Andy Mossack boards a P&O Cruises Iona Cruise around Portugal and Spain with the added bonus of an onboard Gary Barlow concert.
Full disclosure here. Sally from Birmingham was beyond excited. She’d just been chosen by Gary B to join him on stage so he could serenade her with A Million Love Songs. Honestly, just one song would do for Sally given the state she was in. Bless her. But I’m not ashamed to admit I loved it too. Gary was a real pro, a showman who never shirked from giving his adoring flock exactly what they wanted to hear. His hits, backed by a scintillating band of top-notch musicians.
Mr B is a P&O Cruises Ambassador and music director for the 710 Club, an intimate music venue on Iona where a cracking four-piece house band knocks out three jazzy Jamie Cullum-esque sets a night.
It seems we were overflowing with ambassadorial excellencies on this cruise, with not only the aforementioned Mr Barlow, but wine connoisseur Olly Smith and Spanish king of tapas, chef/restaurateur José Pizarro, who jointly hosted a few wine-tasting dinners at Iona’s Cellar Door venue. They even hosted a Saturday Kitchen with Gary Barlow who now has his own organic wine range.
But I’m getting ahead of myself because the headline act of this entire production is Iona herself. She is the biggest cruise ship ever to fly the UK flag, and the first British cruise ship to be powered by liquefied natural gas. Two remarkable statistics. But here’s a few more to give you some idea of scale and context. She is 345 metres long (that is more or less a quarter of a mile) and can comfortably carry 5,200 guests in 2,614 cabins with 1,800 crew.
There are over thirty restaurants and bars, four swimming pools and eighteen whirlpool spas. There’s even a working craft gin distillery on board. The Headliners Theatre takes up the front of decks six and seven, a state-of-the-art theatre that hosts nightly Broadway-quality shows, while the four-screen cinema that is Ocean Studios, screens multiple Hollywood movies from morning to night with a new programme each day. And if you’re a fitness fanatic you’ll love the giant gym, all the latest equipment and a studio for yoga and aerobics.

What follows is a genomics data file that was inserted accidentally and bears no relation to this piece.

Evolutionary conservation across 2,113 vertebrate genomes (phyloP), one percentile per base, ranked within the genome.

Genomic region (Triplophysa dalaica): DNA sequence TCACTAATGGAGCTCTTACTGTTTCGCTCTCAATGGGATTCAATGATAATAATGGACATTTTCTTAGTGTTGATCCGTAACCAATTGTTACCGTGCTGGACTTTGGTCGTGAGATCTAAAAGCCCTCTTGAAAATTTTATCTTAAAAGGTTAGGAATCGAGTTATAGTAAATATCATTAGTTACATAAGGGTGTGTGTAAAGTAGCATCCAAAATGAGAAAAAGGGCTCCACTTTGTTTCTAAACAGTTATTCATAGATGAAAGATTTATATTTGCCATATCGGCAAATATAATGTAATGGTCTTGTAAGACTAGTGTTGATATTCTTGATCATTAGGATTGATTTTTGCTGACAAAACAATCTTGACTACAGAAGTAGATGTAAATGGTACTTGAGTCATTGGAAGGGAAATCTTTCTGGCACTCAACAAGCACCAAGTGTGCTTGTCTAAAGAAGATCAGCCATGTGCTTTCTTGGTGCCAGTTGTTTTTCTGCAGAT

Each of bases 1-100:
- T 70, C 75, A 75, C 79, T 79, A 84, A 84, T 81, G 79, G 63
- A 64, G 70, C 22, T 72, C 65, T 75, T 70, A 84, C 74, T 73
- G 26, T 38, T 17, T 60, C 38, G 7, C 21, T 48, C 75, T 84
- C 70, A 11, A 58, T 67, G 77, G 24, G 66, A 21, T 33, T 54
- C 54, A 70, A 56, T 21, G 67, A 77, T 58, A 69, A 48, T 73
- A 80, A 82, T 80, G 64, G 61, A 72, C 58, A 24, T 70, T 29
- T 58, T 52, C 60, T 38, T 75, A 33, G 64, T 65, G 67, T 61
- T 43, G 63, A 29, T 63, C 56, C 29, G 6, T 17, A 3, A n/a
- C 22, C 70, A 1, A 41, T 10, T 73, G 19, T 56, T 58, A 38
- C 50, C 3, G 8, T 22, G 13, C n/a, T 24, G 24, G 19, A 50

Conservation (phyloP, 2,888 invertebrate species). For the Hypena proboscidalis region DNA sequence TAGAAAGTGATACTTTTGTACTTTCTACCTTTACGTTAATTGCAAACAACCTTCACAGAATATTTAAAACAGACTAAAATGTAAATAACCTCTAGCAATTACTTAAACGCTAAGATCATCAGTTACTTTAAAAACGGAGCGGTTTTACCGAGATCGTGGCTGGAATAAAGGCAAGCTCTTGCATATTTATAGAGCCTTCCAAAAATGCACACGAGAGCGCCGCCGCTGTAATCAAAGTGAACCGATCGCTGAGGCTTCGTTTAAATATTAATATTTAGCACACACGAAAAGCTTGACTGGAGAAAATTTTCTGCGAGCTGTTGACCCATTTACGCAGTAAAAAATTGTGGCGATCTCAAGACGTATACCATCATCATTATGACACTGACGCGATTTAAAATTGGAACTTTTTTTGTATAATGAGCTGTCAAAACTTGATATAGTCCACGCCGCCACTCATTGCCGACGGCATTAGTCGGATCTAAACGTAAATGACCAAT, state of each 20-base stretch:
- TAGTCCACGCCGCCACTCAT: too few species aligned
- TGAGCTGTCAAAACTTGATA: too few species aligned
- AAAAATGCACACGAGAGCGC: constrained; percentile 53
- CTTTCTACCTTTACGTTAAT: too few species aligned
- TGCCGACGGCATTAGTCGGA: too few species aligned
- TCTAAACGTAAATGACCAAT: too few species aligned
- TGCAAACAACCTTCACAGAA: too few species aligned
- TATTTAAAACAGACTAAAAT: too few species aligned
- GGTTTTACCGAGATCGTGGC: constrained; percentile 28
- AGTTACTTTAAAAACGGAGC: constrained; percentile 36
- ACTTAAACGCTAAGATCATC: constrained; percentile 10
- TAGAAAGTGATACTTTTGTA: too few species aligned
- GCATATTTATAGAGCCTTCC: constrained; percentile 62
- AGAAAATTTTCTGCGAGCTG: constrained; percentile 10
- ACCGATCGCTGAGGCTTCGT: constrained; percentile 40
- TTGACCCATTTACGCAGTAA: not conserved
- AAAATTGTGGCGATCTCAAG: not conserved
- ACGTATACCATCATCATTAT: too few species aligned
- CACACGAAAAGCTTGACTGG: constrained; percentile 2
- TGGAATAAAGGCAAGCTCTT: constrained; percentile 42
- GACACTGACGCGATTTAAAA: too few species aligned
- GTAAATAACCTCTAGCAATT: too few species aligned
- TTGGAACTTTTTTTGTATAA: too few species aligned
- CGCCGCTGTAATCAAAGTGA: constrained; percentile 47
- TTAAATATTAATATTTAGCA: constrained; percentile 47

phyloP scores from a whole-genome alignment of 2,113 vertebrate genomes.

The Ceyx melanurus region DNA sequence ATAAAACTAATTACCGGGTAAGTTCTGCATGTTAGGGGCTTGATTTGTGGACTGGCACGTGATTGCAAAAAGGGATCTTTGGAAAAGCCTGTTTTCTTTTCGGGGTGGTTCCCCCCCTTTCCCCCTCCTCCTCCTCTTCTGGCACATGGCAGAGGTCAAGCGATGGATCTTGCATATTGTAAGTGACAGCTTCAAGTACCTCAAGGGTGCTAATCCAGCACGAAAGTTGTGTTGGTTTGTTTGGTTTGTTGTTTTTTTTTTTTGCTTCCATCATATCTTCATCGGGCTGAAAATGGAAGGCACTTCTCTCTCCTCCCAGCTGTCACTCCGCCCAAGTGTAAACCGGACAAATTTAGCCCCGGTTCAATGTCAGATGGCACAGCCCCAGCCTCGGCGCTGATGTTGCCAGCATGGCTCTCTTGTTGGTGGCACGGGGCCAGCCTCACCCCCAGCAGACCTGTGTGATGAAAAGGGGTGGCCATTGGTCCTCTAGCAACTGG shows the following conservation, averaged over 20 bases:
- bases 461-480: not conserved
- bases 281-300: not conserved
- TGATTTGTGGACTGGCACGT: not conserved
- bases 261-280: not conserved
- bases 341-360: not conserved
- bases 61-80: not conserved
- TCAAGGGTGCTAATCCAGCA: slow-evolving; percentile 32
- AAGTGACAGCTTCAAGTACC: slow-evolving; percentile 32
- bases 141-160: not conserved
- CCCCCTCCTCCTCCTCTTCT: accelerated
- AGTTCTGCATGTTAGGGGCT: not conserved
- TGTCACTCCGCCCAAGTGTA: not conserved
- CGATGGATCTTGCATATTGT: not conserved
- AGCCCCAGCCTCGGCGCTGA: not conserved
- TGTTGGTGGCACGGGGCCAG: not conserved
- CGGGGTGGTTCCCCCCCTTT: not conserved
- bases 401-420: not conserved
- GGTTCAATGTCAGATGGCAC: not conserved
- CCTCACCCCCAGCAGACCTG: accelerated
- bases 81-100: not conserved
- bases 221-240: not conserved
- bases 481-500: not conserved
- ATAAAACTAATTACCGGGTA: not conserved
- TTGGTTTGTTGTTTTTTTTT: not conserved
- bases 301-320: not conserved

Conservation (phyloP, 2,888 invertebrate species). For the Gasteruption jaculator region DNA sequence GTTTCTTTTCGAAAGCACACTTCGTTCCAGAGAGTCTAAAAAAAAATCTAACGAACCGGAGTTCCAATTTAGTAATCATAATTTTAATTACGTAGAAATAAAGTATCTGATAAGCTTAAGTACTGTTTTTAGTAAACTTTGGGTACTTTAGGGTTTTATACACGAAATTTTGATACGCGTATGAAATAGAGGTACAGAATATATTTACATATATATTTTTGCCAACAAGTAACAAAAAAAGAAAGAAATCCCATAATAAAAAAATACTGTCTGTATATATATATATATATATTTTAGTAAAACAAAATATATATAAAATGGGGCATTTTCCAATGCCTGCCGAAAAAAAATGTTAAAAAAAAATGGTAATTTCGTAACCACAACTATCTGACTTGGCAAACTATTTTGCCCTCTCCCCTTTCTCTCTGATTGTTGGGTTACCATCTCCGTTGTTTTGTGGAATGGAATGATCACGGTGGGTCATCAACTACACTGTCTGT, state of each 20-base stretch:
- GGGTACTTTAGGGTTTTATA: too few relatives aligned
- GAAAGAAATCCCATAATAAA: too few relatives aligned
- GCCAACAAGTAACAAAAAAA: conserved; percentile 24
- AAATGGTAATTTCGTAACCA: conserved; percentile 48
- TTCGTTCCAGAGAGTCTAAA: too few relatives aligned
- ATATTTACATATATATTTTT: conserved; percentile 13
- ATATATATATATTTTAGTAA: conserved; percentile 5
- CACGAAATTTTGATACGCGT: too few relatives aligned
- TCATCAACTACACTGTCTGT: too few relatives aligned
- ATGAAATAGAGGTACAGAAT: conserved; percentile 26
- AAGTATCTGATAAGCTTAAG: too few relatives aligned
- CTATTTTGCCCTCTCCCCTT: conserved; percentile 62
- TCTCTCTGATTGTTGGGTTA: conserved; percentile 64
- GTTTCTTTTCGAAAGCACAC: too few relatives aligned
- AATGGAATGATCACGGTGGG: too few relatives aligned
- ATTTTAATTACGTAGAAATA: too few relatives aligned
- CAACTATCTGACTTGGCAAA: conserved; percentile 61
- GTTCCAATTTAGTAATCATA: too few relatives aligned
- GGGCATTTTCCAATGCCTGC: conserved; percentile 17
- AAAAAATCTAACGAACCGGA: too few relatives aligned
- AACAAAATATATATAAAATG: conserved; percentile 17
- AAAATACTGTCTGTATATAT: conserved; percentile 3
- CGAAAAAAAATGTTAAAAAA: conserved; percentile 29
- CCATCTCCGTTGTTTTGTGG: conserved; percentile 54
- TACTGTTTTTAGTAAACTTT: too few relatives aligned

However, the beating heart of Iona is the Grand Atrium, an immense space taking up three decks and the main artery for getting to anywhere. Then there’s the two-deck-high Sky Dome, a glass-domed pool space by day, transforming into a performance space after dark big enough to host high-flying ariel shows.
But here is the kicker for me, Iona’s interiors were extraordinary. Sumptuous levels of design and comfort seldom seen on the seven seas, let alone on a ship this size. Plenty of quiet corners to sit and read (The Library was a particular favourite of mine) while the Grand Atrium was the perfect place to pitch up and people-watch.
My deluxe balcony cabin was probably the finest I have experienced on a cruise ship. Full stop. A spacious cabin space in comforting pastel blue and beige, with a large settee and lounge area at one end and a comfy queen bed with plenty of wardrobe space at the other while a huge flat-screen TV adorned the wall. Patio-style doors led out to a good size balcony with a table and two reclining chairs.
The bathroom was well appointed with White Company toiletries (robes, body lotion and conditioner available on request) and an excellent shower. Francis, my steward, always polite and helpful, was prompt every morning cleaning and refreshing the room by the time I was back from breakfast.
A perfect segue to bring up food if you’ll pardon my expression. It’s all well and good boasting about the number of food options but how practical was it feeding over 5,000 passengers in the real world? P&O Cruises puts heavy emphasis on its My Holiday app, a portal for pre-booking tables in the four freedom restaurants, Opal, Pearl, Aqua and Coral and the speciality restaurants Epicurean, Keel and Cow, Sindhu, Olive Grove and Beach House which came with supplements.
Unfortunately, it proved almost impossible to get a booking other than very early or late, so we ditched the app and simply turned up, grabbed a pager and in most cases got a table within 30 minutes. All good then.
Horizon is the all-day self-service restaurant offering a giant selection of choices if that’s your thing, and in the evening a section of it is transformed into the Beach House a table service restaurant with a menu of Caribbean-inspired flavours. The Quays is a new all-day dining choice for P&O Cruises; a food court with three cooked-to-order outlets – Hook Line and Vinegar for fish and chips, Asian Fusion for steaming oriental bowls and Boardwalk Diner for burgers.
I fondly remember Irene and Mark, seasoned P&O Cruises regulars, telling me as we lined up together, they always go for the fish and chips lunch every day. Taste 360 was the place for freshly cooked pizzas and burgers for an easy informal lunch.